Sunday, May 15, 2011

Don't Fall For This

Like many people with mental illnesses, I subsist on a Social Security Disability payment, and the generosity of my spouse. A few weeks ago, out of the blue, I got a letter from Social Security claiming that not only was I not entitled to further benefits, but also that I had not been entitled to them for the last twenty years, due to some alleged month when I made too much in the early 90s. The letter said I had 10 days to prove otherwise, and if I could not, their decision was final and they would be contacting me about remitting overpayment.

Naturally I panicked. Wouldn't you panic if you were told that not only was your income being cut off, but you'd have to pay back the last 20 years of your salary? So the first thing I did was get an extension of that 10 days, because it was going to take that long just to gather employment records from 1991. I envisioned trying to work again and breaking down and ending up in the hospital. I envisioned them trying to take my husband's property - I certainly had none of my own!

Look, honey, you are SUPPOSED to panic. They're counting on that. They're counting on you thinking that the government can do anything at all to you, and feeling that you are helpless. But this is a scam, and it's no less a scam because it's being done by government employees on government letterhead. It is a form of extortion, and it is very often successful. People often agree to give up future benefits in return for having their 'overpayments' forgiven, and SSA is happy. Never mind that another disabled person has been thrown back onto their non-existent resources, to survive god knows how.

My husband soon calmed me down. There has to be a statute of limitations, he said. Even the IRS can't expect you to show records older than 7 years. And my benefits had started 13 years before I ever met you, he pointed out, so they won't get that money out of me. Cool it. So I chilled - a little.

Then I contacted a savvy friend, who contacted a Disability lawyer, who laughed at the very notion of this scheme. Here's the truth: Social Security cannot overhaul your records in this fashion any earlier than four years back. I was going crazy trying to get financial records from the 90s, but the fact is, EVEN IF some mistake had been made back then and I had been overpaid, I am not liable. Their own Inspector General announced 'Administrative Finality,' which is the name of this rule, for mistakes made by SSA that are four years old or older. They have no right even to send me a letter like this! And they've known that since at least 2006, when the rule was widely distributed.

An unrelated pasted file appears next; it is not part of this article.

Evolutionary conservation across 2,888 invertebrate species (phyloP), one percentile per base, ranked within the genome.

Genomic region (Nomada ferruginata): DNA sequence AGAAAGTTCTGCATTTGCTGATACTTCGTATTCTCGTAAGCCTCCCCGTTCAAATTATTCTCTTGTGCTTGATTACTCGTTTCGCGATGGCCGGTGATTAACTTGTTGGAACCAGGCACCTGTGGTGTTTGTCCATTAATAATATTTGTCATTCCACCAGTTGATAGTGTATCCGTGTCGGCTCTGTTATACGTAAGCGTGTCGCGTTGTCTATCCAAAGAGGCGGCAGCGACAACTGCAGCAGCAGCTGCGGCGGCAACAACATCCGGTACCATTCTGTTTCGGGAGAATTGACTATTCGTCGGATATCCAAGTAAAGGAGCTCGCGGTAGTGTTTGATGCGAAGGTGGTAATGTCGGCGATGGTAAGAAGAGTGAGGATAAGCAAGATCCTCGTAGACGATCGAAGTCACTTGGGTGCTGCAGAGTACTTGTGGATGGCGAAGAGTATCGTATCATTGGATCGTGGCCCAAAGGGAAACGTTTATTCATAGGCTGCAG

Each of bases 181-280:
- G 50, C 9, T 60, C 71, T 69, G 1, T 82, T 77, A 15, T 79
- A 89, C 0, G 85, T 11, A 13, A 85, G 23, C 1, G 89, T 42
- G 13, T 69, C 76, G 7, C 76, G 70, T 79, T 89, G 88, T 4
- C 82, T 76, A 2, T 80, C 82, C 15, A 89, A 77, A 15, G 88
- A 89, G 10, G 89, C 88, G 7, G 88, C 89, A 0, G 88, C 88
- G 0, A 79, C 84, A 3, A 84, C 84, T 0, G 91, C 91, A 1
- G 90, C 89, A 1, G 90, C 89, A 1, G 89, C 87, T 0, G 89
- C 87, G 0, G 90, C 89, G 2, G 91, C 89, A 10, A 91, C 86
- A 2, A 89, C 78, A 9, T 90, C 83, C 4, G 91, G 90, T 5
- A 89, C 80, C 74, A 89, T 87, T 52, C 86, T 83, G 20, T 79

The problem with this scam is that you cannot get a Disability lawyer to take it on for you. There's no award in it if you win, so there's nothing to pay the lawyer with - and as a beneficiary, you certainly don't have any other cash to pay them. So we have to fight such encroachments on our own, which can be difficult. Here's what I did, on the advice of my wonderful friend Mel C. Thompson: I went on the web and downloaded a form from Senator Diane Feinstein's office, called a Privacy Release Form. When signed by me, this form gives her permission to look into all my records to solve the problem I told her about. I filled out this form and sent it with all the documentation I could get; both in the regular mail and by certified mail. When I tracked the certified mail and it hadn't arrived 10 days later, Mel called their office for me and got a fax number, and I faxed all my documents to her office.

The very next day I received a firm, friendly letter from the Senator saying she would look into this for me. I had faxed my documents at 4:22, and somehow she must have made the 5:00 mail with this letter! She even thanked me for bringing it to her attention. I have every confidence that, while SSA doesn't mind bullying me, they won't wish to tangle with Senator Feinstein. Stay tuned to this Bat Channel for further developments.

But the moral is: don't be taken in. And get SOMEBODY to represent your interests, even if it's only a fierce logical letter writer. It is easy to single out the ill and vulnerable; not so easy if they've  got even one healthy person on their side. Don't be afraid to ask for help.

Ms Fruchey is the author of Is There Room for Me, Too? 12 Steps & 12 Strategies for Coping with Mental Illness.
It is available on Amazon.com, Barnes & Noble.com, Kindle, and shortly on Apple's iBookstore.